Learning to cook with two new cooking appliances has me reviewing and following recipes designed specifically for sous vide cooking with my Joule immersion circulator and for pressure cooking with my Instant Pot.
Slowly I’m figuring out whose temperature recommendations and time guidelines for sous vide cooking I can trust. The chicken shown above was cooked at 149 degrees for one hour.
It’s the same way I determine which cookbook authors and websites conduct very good recipe testing and publish reliable guides. Kenji Alt-Lopes and his Sous Vide 101 posts over on Serious Eats seem the most reliable for the taste in our household.
I’m keeping a sous vide journal to record details of each meal cooked and what happens if I do something wrong – like overestimating the thickness of a steak. Since sous vide cooking is something I’ve never attempted, it does come with a bit an experimental, make-a-mistake, correct-it-next-time, learning curve.
Pressure cookers were always in use among members of my extended family and I had one when I lived in a large suburban house. It was one of those things I chose not to move to a tiny city kitchen. Although the learning curve is less steep, I’ve already added too much liquid to a curry, forgetting that in the pressure cooker the sauce was not going to reduce and thicken.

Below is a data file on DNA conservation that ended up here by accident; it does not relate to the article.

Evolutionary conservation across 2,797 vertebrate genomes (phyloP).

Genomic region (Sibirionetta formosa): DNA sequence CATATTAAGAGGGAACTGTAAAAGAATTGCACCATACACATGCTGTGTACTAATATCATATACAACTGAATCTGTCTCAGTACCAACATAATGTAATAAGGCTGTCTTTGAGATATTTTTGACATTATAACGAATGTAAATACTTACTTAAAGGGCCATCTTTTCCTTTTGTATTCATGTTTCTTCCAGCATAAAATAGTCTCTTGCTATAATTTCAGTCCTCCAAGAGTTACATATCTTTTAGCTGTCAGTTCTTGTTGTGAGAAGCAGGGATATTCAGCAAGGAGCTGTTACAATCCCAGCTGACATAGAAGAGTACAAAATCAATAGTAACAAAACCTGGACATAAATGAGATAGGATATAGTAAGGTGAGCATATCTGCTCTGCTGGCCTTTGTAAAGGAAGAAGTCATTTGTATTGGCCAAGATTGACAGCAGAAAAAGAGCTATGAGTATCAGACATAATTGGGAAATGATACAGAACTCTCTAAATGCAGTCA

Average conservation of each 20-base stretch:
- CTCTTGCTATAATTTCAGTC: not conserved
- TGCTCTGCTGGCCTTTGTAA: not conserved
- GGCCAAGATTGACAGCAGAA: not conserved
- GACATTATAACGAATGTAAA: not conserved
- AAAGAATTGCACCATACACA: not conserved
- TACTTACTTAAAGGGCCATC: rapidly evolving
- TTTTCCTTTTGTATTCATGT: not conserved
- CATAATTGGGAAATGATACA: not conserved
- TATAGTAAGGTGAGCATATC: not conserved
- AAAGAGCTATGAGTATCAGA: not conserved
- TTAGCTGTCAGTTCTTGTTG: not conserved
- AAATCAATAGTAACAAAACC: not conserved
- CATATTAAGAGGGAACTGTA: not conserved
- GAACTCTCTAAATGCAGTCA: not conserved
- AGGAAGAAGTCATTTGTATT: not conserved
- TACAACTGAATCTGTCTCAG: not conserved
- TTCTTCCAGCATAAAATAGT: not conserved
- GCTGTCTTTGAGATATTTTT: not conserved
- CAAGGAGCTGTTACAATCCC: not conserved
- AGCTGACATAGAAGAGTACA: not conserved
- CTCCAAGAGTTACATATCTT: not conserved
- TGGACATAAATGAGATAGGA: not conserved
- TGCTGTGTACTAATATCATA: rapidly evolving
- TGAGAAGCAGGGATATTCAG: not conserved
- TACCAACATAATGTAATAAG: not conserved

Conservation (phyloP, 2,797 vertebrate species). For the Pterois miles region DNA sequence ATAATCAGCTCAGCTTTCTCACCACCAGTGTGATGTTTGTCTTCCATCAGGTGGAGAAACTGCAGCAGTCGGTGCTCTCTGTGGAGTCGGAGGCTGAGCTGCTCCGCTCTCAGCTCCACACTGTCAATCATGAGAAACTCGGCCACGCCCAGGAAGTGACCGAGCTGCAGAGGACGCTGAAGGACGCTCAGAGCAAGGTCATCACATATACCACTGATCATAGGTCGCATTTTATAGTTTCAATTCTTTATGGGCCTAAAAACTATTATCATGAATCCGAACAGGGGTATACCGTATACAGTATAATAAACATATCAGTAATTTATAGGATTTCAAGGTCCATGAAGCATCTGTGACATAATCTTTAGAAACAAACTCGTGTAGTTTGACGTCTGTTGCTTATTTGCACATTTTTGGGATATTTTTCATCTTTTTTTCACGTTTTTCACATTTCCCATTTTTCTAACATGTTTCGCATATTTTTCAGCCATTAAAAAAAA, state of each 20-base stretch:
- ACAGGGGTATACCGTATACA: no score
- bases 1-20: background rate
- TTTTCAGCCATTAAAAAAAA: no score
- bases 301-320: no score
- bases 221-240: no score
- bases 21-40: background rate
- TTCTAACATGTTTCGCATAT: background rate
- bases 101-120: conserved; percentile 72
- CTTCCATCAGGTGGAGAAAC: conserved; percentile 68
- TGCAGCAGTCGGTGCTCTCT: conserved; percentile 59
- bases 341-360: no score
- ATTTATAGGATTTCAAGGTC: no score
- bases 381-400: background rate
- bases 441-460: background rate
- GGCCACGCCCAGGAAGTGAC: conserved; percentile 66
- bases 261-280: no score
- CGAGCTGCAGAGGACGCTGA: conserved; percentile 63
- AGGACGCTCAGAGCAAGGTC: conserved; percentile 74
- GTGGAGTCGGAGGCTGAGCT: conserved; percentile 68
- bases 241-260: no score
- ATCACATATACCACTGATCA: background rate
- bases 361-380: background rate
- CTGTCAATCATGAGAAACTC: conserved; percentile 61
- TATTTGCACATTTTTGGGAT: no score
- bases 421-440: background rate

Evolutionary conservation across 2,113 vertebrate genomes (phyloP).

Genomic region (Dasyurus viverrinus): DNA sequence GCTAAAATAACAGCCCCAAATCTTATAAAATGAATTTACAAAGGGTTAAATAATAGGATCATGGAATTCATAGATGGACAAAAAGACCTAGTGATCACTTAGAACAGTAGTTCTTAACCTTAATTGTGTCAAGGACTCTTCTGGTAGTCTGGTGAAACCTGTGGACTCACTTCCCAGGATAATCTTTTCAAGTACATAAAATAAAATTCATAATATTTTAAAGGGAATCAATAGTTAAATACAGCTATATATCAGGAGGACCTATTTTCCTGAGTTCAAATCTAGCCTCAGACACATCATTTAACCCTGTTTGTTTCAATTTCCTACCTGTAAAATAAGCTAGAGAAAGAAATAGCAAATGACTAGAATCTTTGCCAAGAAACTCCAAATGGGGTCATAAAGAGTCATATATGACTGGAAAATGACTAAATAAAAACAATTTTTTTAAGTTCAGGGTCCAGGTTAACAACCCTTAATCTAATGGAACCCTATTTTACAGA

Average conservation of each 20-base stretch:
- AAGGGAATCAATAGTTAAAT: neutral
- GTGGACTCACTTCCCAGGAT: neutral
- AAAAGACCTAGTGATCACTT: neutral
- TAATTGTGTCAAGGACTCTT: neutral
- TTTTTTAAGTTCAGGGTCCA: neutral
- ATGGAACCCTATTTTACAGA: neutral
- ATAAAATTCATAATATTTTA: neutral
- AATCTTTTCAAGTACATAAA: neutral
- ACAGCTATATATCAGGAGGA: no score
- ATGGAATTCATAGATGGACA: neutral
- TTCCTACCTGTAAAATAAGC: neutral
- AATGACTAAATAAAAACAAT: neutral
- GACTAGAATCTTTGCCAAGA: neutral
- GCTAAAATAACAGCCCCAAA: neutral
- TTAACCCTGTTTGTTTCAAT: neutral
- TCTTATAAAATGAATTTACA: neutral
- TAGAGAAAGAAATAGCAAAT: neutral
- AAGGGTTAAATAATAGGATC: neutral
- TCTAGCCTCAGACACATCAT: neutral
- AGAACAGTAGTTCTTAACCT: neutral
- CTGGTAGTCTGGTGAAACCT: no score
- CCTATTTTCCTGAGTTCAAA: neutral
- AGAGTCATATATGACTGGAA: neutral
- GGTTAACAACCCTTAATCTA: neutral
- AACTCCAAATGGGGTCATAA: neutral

Same Recipe, Different Outcomes
All of this experimentation made me more aware of how daunting learning to cook can be. It helps to realize that the entire process is inexact and even old hands will not have a perfect outcome every time, even if they slavishly follow a recipe.
A recent PBS video by Jacques Pépin has gone viral among my food-loving friends.
Jacques uses his recipe for caramelized pears to demonstrate how a cook can go wrong by not adapting a recipe to the conditions and ingredients on hand. For example, unripe pears take longer to cook than ripe ones. In the process of cooking the pears, the sugar used to form the caramel could burn before the unripe fruit cooks through. He also shows how to adapt for each possible problem.
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Words: Penny Cherubino
Photos: ©2017 Penny & Ed Cherubino